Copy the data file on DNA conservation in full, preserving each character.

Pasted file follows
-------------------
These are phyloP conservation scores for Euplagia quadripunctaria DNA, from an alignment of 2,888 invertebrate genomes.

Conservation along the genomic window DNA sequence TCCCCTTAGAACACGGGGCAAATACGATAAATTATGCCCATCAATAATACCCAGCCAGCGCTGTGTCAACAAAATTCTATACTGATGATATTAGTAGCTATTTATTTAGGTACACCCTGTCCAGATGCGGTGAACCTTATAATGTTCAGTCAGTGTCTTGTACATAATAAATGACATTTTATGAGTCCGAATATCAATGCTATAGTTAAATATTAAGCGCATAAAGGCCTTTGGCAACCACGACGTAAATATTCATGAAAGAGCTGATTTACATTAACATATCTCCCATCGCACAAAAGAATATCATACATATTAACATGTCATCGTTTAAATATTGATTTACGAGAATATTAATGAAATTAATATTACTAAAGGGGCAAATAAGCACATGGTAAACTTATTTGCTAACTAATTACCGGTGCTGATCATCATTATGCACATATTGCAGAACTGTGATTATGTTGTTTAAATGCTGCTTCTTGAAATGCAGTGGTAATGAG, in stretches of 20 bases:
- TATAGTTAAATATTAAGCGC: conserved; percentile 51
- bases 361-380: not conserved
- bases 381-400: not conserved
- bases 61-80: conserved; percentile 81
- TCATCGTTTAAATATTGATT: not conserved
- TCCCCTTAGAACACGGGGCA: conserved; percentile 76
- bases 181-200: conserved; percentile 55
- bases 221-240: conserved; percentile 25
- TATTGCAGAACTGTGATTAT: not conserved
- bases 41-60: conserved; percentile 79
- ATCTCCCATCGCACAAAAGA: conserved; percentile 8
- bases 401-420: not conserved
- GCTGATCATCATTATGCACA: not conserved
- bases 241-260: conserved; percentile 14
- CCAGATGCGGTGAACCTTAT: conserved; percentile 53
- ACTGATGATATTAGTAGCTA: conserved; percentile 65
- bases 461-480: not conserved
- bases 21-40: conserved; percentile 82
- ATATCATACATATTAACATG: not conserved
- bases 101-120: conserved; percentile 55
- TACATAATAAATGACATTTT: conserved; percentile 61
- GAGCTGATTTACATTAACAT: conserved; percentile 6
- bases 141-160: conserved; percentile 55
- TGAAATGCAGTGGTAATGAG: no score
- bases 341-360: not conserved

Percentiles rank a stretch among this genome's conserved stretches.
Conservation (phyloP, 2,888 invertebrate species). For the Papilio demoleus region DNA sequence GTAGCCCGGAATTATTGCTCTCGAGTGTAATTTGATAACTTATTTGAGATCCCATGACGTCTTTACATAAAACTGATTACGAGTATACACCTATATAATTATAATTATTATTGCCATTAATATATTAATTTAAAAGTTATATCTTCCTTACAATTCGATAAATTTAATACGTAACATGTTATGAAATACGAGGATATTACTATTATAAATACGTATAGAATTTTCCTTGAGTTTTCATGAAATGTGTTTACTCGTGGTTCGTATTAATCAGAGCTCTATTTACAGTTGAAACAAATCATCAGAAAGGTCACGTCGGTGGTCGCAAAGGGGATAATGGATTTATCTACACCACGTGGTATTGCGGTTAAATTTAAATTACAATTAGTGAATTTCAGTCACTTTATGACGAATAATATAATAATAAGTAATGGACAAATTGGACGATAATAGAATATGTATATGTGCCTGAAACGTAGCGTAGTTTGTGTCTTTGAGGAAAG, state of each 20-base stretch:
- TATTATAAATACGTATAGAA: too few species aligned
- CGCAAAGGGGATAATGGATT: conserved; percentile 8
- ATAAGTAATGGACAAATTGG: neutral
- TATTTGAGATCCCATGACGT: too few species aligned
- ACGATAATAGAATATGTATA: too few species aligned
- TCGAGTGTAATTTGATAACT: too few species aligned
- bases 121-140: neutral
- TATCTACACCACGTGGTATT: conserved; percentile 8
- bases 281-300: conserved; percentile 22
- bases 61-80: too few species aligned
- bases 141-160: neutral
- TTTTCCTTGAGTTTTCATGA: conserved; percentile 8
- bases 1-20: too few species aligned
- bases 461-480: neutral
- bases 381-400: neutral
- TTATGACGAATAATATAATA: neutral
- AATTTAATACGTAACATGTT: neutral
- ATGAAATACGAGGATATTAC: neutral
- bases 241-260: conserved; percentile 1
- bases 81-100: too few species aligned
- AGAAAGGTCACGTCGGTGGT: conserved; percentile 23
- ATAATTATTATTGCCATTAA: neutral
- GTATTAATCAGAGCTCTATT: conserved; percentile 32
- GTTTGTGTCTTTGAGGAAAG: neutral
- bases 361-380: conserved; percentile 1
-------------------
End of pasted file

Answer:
These are phyloP conservation scores for Euplagia quadripunctaria DNA, from an alignment of 2,888 invertebrate genomes.

Conservation along the genomic window DNA sequence TCCCCTTAGAACACGGGGCAAATACGATAAATTATGCCCATCAATAATACCCAGCCAGCGCTGTGTCAACAAAATTCTATACTGATGATATTAGTAGCTATTTATTTAGGTACACCCTGTCCAGATGCGGTGAACCTTATAATGTTCAGTCAGTGTCTTGTACATAATAAATGACATTTTATGAGTCCGAATATCAATGCTATAGTTAAATATTAAGCGCATAAAGGCCTTTGGCAACCACGACGTAAATATTCATGAAAGAGCTGATTTACATTAACATATCTCCCATCGCACAAAAGAATATCATACATATTAACATGTCATCGTTTAAATATTGATTTACGAGAATATTAATGAAATTAATATTACTAAAGGGGCAAATAAGCACATGGTAAACTTATTTGCTAACTAATTACCGGTGCTGATCATCATTATGCACATATTGCAGAACTGTGATTATGTTGTTTAAATGCTGCTTCTTGAAATGCAGTGGTAATGAG, in stretches of 20 bases:
- TATAGTTAAATATTAAGCGC: conserved; percentile 51
- bases 361-380: not conserved
- bases 381-400: not conserved
- bases 61-80: conserved; percentile 81
- TCATCGTTTAAATATTGATT: not conserved
- TCCCCTTAGAACACGGGGCA: conserved; percentile 76
- bases 181-200: conserved; percentile 55
- bases 221-240: conserved; percentile 25
- TATTGCAGAACTGTGATTAT: not conserved
- bases 41-60: conserved; percentile 79
- ATCTCCCATCGCACAAAAGA: conserved; percentile 8
- bases 401-420: not conserved
- GCTGATCATCATTATGCACA: not conserved
- bases 241-260: conserved; percentile 14
- CCAGATGCGGTGAACCTTAT: conserved; percentile 53
- ACTGATGATATTAGTAGCTA: conserved; percentile 65
- bases 461-480: not conserved
- bases 21-40: conserved; percentile 82
- ATATCATACATATTAACATG: not conserved
- bases 101-120: conserved; percentile 55
- TACATAATAAATGACATTTT: conserved; percentile 61
- GAGCTGATTTACATTAACAT: conserved; percentile 6
- bases 141-160: conserved; percentile 55
- TGAAATGCAGTGGTAATGAG: no score
- bases 341-360: not conserved

Percentiles rank a stretch among this genome's conserved stretches.
Conservation (phyloP, 2,888 invertebrate species). For the Papilio demoleus region DNA sequence GTAGCCCGGAATTATTGCTCTCGAGTGTAATTTGATAACTTATTTGAGATCCCATGACGTCTTTACATAAAACTGATTACGAGTATACACCTATATAATTATAATTATTATTGCCATTAATATATTAATTTAAAAGTTATATCTTCCTTACAATTCGATAAATTTAATACGTAACATGTTATGAAATACGAGGATATTACTATTATAAATACGTATAGAATTTTCCTTGAGTTTTCATGAAATGTGTTTACTCGTGGTTCGTATTAATCAGAGCTCTATTTACAGTTGAAACAAATCATCAGAAAGGTCACGTCGGTGGTCGCAAAGGGGATAATGGATTTATCTACACCACGTGGTATTGCGGTTAAATTTAAATTACAATTAGTGAATTTCAGTCACTTTATGACGAATAATATAATAATAAGTAATGGACAAATTGGACGATAATAGAATATGTATATGTGCCTGAAACGTAGCGTAGTTTGTGTCTTTGAGGAAAG, state of each 20-base stretch:
- TATTATAAATACGTATAGAA: too few species aligned
- CGCAAAGGGGATAATGGATT: conserved; percentile 8
- ATAAGTAATGGACAAATTGG: neutral
- TATTTGAGATCCCATGACGT: too few species aligned
- ACGATAATAGAATATGTATA: too few species aligned
- TCGAGTGTAATTTGATAACT: too few species aligned
- bases 121-140: neutral
- TATCTACACCACGTGGTATT: conserved; percentile 8
- bases 281-300: conserved; percentile 22
- bases 61-80: too few species aligned
- bases 141-160: neutral
- TTTTCCTTGAGTTTTCATGA: conserved; percentile 8
- bases 1-20: too few species aligned
- bases 461-480: neutral
- bases 381-400: neutral
- TTATGACGAATAATATAATA: neutral
- AATTTAATACGTAACATGTT: neutral
- ATGAAATACGAGGATATTAC: neutral
- bases 241-260: conserved; percentile 1
- bases 81-100: too few species aligned
- AGAAAGGTCACGTCGGTGGT: conserved; percentile 23
- ATAATTATTATTGCCATTAA: neutral
- GTATTAATCAGAGCTCTATT: conserved; percentile 32
- GTTTGTGTCTTTGAGGAAAG: neutral
- bases 361-380: conserved; percentile 1